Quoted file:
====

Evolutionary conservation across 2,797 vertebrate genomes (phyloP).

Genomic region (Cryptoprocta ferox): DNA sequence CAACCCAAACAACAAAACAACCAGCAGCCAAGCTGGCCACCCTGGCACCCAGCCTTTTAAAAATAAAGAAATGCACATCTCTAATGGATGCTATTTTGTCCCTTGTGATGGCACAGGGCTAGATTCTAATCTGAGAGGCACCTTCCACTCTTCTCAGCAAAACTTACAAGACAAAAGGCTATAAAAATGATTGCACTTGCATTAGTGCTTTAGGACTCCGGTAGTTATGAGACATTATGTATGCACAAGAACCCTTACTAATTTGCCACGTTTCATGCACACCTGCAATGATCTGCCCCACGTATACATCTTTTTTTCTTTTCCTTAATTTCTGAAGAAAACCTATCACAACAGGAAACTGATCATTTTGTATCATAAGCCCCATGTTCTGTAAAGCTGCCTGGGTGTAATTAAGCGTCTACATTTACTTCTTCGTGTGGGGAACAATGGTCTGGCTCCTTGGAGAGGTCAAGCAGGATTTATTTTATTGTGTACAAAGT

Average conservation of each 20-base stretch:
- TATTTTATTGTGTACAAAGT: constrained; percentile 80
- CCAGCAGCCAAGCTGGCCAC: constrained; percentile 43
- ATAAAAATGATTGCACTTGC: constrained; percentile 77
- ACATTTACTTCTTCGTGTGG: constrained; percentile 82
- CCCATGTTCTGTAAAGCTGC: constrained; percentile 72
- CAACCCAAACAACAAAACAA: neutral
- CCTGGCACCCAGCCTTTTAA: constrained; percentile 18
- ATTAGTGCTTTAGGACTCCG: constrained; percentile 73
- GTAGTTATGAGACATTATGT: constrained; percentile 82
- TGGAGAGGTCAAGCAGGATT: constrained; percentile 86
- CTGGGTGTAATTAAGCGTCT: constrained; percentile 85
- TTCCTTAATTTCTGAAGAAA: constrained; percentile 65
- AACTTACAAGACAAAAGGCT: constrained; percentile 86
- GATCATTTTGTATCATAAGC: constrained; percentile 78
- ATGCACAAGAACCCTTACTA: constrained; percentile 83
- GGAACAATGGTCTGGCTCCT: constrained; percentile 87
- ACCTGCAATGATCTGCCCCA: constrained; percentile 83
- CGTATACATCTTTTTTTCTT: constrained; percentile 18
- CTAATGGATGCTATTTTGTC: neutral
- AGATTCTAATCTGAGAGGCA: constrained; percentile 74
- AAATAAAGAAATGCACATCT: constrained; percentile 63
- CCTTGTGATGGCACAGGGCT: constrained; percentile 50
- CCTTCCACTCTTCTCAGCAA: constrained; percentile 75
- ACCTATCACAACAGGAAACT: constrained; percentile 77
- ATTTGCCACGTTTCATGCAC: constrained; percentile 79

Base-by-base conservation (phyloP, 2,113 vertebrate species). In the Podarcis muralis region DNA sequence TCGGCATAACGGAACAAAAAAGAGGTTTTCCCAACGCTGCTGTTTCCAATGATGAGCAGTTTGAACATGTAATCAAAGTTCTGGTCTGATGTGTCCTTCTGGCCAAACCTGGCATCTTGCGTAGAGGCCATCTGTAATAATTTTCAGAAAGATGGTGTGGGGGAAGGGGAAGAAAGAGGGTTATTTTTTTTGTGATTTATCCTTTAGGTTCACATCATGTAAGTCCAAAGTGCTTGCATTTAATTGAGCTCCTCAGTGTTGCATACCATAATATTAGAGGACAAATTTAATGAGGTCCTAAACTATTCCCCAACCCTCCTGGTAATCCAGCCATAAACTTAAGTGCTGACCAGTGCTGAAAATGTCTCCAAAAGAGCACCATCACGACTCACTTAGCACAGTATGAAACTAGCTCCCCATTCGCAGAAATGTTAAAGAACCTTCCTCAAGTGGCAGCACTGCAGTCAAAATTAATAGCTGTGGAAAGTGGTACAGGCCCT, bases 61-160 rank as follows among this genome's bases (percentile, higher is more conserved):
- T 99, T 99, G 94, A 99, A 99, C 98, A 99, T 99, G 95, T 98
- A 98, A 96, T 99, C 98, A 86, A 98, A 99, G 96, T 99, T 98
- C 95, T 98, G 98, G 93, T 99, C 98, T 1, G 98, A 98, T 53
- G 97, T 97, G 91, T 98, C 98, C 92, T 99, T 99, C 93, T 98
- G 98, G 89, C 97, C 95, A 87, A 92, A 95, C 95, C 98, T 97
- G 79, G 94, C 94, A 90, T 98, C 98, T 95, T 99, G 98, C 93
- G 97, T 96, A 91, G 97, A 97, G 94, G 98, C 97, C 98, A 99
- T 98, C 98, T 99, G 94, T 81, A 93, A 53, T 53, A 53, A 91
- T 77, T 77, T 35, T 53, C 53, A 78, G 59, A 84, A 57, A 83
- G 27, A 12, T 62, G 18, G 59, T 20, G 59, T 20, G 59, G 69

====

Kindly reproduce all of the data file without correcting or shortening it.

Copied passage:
Evolutionary conservation across 2,797 vertebrate genomes (phyloP).

Genomic region (Cryptoprocta ferox): DNA sequence CAACCCAAACAACAAAACAACCAGCAGCCAAGCTGGCCACCCTGGCACCCAGCCTTTTAAAAATAAAGAAATGCACATCTCTAATGGATGCTATTTTGTCCCTTGTGATGGCACAGGGCTAGATTCTAATCTGAGAGGCACCTTCCACTCTTCTCAGCAAAACTTACAAGACAAAAGGCTATAAAAATGATTGCACTTGCATTAGTGCTTTAGGACTCCGGTAGTTATGAGACATTATGTATGCACAAGAACCCTTACTAATTTGCCACGTTTCATGCACACCTGCAATGATCTGCCCCACGTATACATCTTTTTTTCTTTTCCTTAATTTCTGAAGAAAACCTATCACAACAGGAAACTGATCATTTTGTATCATAAGCCCCATGTTCTGTAAAGCTGCCTGGGTGTAATTAAGCGTCTACATTTACTTCTTCGTGTGGGGAACAATGGTCTGGCTCCTTGGAGAGGTCAAGCAGGATTTATTTTATTGTGTACAAAGT

Average conservation of each 20-base stretch:
- TATTTTATTGTGTACAAAGT: constrained; percentile 80
- CCAGCAGCCAAGCTGGCCAC: constrained; percentile 43
- ATAAAAATGATTGCACTTGC: constrained; percentile 77
- ACATTTACTTCTTCGTGTGG: constrained; percentile 82
- CCCATGTTCTGTAAAGCTGC: constrained; percentile 72
- CAACCCAAACAACAAAACAA: neutral
- CCTGGCACCCAGCCTTTTAA: constrained; percentile 18
- ATTAGTGCTTTAGGACTCCG: constrained; percentile 73
- GTAGTTATGAGACATTATGT: constrained; percentile 82
- TGGAGAGGTCAAGCAGGATT: constrained; percentile 86
- CTGGGTGTAATTAAGCGTCT: constrained; percentile 85
- TTCCTTAATTTCTGAAGAAA: constrained; percentile 65
- AACTTACAAGACAAAAGGCT: constrained; percentile 86
- GATCATTTTGTATCATAAGC: constrained; percentile 78
- ATGCACAAGAACCCTTACTA: constrained; percentile 83
- GGAACAATGGTCTGGCTCCT: constrained; percentile 87
- ACCTGCAATGATCTGCCCCA: constrained; percentile 83
- CGTATACATCTTTTTTTCTT: constrained; percentile 18
- CTAATGGATGCTATTTTGTC: neutral
- AGATTCTAATCTGAGAGGCA: constrained; percentile 74
- AAATAAAGAAATGCACATCT: constrained; percentile 63
- CCTTGTGATGGCACAGGGCT: constrained; percentile 50
- CCTTCCACTCTTCTCAGCAA: constrained; percentile 75
- ACCTATCACAACAGGAAACT: constrained; percentile 77
- ATTTGCCACGTTTCATGCAC: constrained; percentile 79

Base-by-base conservation (phyloP, 2,113 vertebrate species). In the Podarcis muralis region DNA sequence TCGGCATAACGGAACAAAAAAGAGGTTTTCCCAACGCTGCTGTTTCCAATGATGAGCAGTTTGAACATGTAATCAAAGTTCTGGTCTGATGTGTCCTTCTGGCCAAACCTGGCATCTTGCGTAGAGGCCATCTGTAATAATTTTCAGAAAGATGGTGTGGGGGAAGGGGAAGAAAGAGGGTTATTTTTTTTGTGATTTATCCTTTAGGTTCACATCATGTAAGTCCAAAGTGCTTGCATTTAATTGAGCTCCTCAGTGTTGCATACCATAATATTAGAGGACAAATTTAATGAGGTCCTAAACTATTCCCCAACCCTCCTGGTAATCCAGCCATAAACTTAAGTGCTGACCAGTGCTGAAAATGTCTCCAAAAGAGCACCATCACGACTCACTTAGCACAGTATGAAACTAGCTCCCCATTCGCAGAAATGTTAAAGAACCTTCCTCAAGTGGCAGCACTGCAGTCAAAATTAATAGCTGTGGAAAGTGGTACAGGCCCT, bases 61-160 rank as follows among this genome's bases (percentile, higher is more conserved):
- T 99, T 99, G 94, A 99, A 99, C 98, A 99, T 99, G 95, T 98
- A 98, A 96, T 99, C 98, A 86, A 98, A 99, G 96, T 99, T 98
- C 95, T 98, G 98, G 93, T 99, C 98, T 1, G 98, A 98, T 53
- G 97, T 97, G 91, T 98, C 98, C 92, T 99, T 99, C 93, T 98
- G 98, G 89, C 97, C 95, A 87, A 92, A 95, C 95, C 98, T 97
- G 79, G 94, C 94, A 90, T 98, C 98, T 95, T 99, G 98, C 93
- G 97, T 96, A 91, G 97, A 97, G 94, G 98, C 97, C 98, A 99
- T 98, C 98, T 99, G 94, T 81, A 93, A 53, T 53, A 53, A 91
- T 77, T 77, T 35, T 53, C 53, A 78, G 59, A 84, A 57, A 83
- G 27, A 12, T 62, G 18, G 59, T 20, G 59, T 20, G 59, G 69